Before I move on from Matrix Actions… it’s worth noting that – again – there is a huge list of Major Actions and a tiny list of Minor Actions so hackers with extra initiative dice are going to be out of luck with those dice.


These are still around but not in the all-pervasive way they were in 5e. They honestly work more like nodes again from Ae. All mention of the mysteries of the Matrix and the impossible foundation brought up in 5e is gone – and hosts seem to be connected to devices again. Which is just whiplash lore-bending but it really doesn’t seem that keeping the story consistent is terribly important to the current designers.


Honestly, I didn’t even read this section. I hate them. No one ever wants to play one. I can’t be bothered.

Rigging, Drones, and Vehicles

I will say, I do like the new vehicle rules. They are cleaner and using handling as a threshold for tests is a good idea. Same with drones.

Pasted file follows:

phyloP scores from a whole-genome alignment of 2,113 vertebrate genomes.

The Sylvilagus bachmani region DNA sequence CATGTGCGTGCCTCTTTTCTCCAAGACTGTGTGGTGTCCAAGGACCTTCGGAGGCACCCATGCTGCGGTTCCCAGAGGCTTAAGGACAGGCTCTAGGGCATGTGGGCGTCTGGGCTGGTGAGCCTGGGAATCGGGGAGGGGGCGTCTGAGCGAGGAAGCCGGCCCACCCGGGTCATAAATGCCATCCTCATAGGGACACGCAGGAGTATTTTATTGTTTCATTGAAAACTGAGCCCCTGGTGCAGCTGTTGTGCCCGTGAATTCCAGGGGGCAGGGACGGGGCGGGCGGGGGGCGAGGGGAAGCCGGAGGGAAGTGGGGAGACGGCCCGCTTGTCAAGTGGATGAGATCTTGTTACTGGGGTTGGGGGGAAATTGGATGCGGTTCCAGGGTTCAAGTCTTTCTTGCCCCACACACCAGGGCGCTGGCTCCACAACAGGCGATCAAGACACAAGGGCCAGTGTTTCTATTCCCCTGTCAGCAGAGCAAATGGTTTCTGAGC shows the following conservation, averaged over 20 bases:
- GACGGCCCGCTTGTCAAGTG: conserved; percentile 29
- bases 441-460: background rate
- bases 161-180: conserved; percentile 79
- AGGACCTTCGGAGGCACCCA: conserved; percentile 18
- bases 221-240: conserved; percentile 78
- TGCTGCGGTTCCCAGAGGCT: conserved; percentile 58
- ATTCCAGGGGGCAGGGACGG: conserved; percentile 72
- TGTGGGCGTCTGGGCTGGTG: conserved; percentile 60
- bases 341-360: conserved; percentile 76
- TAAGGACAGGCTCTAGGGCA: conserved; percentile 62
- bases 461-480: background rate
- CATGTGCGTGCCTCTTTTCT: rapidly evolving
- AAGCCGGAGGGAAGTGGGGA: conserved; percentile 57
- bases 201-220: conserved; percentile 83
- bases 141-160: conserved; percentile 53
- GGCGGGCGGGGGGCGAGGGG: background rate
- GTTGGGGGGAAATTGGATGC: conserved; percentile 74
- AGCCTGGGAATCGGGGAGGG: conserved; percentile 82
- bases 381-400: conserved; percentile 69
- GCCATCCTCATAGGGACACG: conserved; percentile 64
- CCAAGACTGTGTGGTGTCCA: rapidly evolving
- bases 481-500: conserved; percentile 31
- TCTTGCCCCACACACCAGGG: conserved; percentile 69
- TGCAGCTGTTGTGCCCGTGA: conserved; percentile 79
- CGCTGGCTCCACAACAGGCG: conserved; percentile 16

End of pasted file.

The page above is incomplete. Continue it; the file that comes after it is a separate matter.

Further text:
That said. Autonomous acting drones have 4d6 Initiative dice. So they are going to get two Major Actions in any round they want them. This is going to be brutal for the team that doesn’t have a hacker whose only job is to spoof drones. Which is extremely effective except that with Action Economy the way it is, they won’t be able to do it fast enough and then the drones can just pile on the poor hacker and turn them into pink mist with all of their mounted weapons.


At this point, I feel like a broken record but… here we go: This edition really messes up the continuity of the lore of the Matrix. Many of the rules are not simpler so much as they are ambiguous and shift the cognitive load to other parts of play, and most of it seems like it should have been caught by even halfway competent play testing and editing. It was not.

As always, thanks for reading.